A recent NRA video features a singer named Charlie Daniels. Do you remember the song “The Devil Went Down to Georgia”? I always wonder where the devil started if Georgia was down. Anyway, the video threatens an attack on Iran and warns Iranians to be scared. How does that help sell guns? Well, in contrast to many less militaristic nations, the United States has 44% of its people who will tell pollsters that they “would fight in a war.” The United States always has wars going. Always. Almost none of these people actually want to fight in a war. But they do want to shoot guns and fantasize about it. The trouble with fantasies is that they all too often become real.

The current U.S. president has bragged about bombing seven countries where the United States is currently at war, and in five of which there are U.S. troops on the ground. Raise your hand if you can name them.

They are Afghanistan, Iraq, Syria, Yemen, and Libya, and without significant troops on the ground yet: Somalia and Pakistan. Of course, the United States has recently bombed other countries, and has so-called special forces and permanent troops in most countries on earth. I saw a bumper sticker the other day that had a U.S. flag and the words “There is only one.” Yes, I thought, because the world could never survive two.


At the event in Roanoke I spoke briefly about two of my books, War Is A Lie and When the World Outlawed War, as well as about their local Congress member, and about things we could work on.

Congressman Bob Goodlatte, Chairman of the House Judiciary Committee, I noted, has put corporate sponsors or “supporters” of laws on the House Judiciary Committee website, including the NRA. He has sat by while the Department of so-called Justice has claimed to legalize murder by drone missile. He has allowed drone wars and other wars to proceed without Congress, the United Nations, or any other legal fig leaf. He has stood silent as the Department of so-called Justice has viciously prosecuted whistleblowers like Jeffrey Sterling, while giving a pass to Hillary Clinton and a slap on the wrist to David Petraeus. He has not halted the so-called Homeland Security Department’s participation in arming and training local police as if for war. And he pushes the rhetoric of budget cuts while over half of discretionary spending is dumped with his approval into militarism each year, but the National Park Service, with less than 1/1000th the budget, has been reduced to seeking corporate sponsors for its attractions. I think any corporation that gets to put its name on a mountain or geyser should have to put it on a war too.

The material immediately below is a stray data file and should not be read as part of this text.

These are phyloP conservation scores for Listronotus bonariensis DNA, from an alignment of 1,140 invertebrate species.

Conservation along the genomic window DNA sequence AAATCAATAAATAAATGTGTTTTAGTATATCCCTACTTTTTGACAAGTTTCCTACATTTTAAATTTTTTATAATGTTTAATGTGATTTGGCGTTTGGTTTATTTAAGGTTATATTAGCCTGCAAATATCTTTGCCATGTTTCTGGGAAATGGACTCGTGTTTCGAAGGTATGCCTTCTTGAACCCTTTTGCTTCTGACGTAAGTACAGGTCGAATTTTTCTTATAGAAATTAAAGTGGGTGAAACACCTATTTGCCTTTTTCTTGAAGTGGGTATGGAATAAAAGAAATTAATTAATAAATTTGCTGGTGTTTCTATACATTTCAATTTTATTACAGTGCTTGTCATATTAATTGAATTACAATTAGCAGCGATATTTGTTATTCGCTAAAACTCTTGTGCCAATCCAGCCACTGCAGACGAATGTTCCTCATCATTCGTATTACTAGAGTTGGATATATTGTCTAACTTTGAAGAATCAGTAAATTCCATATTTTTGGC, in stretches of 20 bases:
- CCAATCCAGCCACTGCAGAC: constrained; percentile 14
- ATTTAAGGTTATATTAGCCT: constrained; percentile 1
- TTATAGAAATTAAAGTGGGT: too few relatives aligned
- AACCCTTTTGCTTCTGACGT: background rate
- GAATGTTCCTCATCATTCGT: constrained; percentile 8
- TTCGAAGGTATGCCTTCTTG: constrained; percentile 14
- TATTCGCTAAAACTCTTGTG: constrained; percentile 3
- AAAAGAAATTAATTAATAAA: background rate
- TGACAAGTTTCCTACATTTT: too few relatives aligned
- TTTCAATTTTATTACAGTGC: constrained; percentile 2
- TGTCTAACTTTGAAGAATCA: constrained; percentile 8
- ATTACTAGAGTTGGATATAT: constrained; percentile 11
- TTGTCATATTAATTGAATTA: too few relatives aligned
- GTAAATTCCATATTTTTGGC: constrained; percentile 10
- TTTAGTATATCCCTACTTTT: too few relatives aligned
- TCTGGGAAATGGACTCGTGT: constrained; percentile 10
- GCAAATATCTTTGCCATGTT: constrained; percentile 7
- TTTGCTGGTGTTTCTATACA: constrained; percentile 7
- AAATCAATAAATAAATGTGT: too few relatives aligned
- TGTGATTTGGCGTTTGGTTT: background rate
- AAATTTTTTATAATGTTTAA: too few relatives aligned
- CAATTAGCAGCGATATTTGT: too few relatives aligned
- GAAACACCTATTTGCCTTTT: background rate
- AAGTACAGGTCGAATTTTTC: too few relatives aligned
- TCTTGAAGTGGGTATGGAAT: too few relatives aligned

You know it’s not just Congress members who can do sit-ins. You can take the sit-ins to Congress members’ offices. You can sit down and call the media and broadcast your own video from the floor of Congressman Goodlatte’s office, just like House members did from the floor of Congress.

All those things I started by asking you if you’d vote for cannot be gotten by voting. But they can be gotten by organizing nonviolent actions and educating and inspiring cultural change. You can push for city resolutions. You can advocate new sister city relationships. You can propose the creation of a peace pole in a public place — something done in many cities, essentially a post with the words “May Peace Prevail on Earth” in a different language on each side. You can create a study of local transition from war to peace industries. You can educate in civic groups and schools. You can stage colorful events that attract the media, call talk shows, write letters to editors. You can get military tests out of schools, bring veterans for peace into schools, and advance the cause of the Pentagon’s most feared enemy on earth: free college. You can lobby elected officials but also lobby human rights and environmental and immigrants rights and other organizations to join in taking on the institution of war. You can promote the bill in Congress that would end the Selective Service, and oppose the pseudo-progressivism of the bill that would force young women to join young men in registering for the draft. You can boycott, divest, and sanction Israel for its crimes but extend that movement to all militarism, including that of the United States.